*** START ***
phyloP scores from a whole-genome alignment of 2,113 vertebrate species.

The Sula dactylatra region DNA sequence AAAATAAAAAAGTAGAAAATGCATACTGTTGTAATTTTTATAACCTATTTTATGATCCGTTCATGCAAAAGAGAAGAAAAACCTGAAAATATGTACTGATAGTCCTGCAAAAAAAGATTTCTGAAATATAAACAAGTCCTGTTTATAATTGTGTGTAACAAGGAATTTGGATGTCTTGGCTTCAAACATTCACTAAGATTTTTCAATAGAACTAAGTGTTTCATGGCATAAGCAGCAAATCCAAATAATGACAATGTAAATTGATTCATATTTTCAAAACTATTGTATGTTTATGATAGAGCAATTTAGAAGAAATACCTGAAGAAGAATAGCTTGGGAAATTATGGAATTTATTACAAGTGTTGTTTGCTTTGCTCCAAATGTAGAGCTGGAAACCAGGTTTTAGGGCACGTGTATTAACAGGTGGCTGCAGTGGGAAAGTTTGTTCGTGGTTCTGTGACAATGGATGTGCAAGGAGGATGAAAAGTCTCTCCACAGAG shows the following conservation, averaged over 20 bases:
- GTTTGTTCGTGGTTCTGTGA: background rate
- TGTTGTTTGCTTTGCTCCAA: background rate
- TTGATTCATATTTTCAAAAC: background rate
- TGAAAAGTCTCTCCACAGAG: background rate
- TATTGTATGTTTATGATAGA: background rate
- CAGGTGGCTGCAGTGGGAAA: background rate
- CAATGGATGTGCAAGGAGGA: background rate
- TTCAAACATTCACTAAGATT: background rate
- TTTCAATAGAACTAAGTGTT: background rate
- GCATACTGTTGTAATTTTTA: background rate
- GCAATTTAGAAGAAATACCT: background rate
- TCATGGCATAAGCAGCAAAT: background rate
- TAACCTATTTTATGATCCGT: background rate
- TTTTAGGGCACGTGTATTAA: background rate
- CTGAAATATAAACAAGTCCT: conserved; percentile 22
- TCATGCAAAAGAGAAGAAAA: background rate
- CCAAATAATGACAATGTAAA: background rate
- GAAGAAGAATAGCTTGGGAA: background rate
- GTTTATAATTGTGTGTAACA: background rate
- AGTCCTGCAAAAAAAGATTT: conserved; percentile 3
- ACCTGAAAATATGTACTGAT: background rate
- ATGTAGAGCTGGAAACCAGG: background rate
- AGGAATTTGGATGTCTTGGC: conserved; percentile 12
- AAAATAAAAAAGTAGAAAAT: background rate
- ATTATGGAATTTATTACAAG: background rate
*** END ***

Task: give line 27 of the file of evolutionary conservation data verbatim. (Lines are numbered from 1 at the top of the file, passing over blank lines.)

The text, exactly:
- ATTATGGAATTTATTACAAG: background rate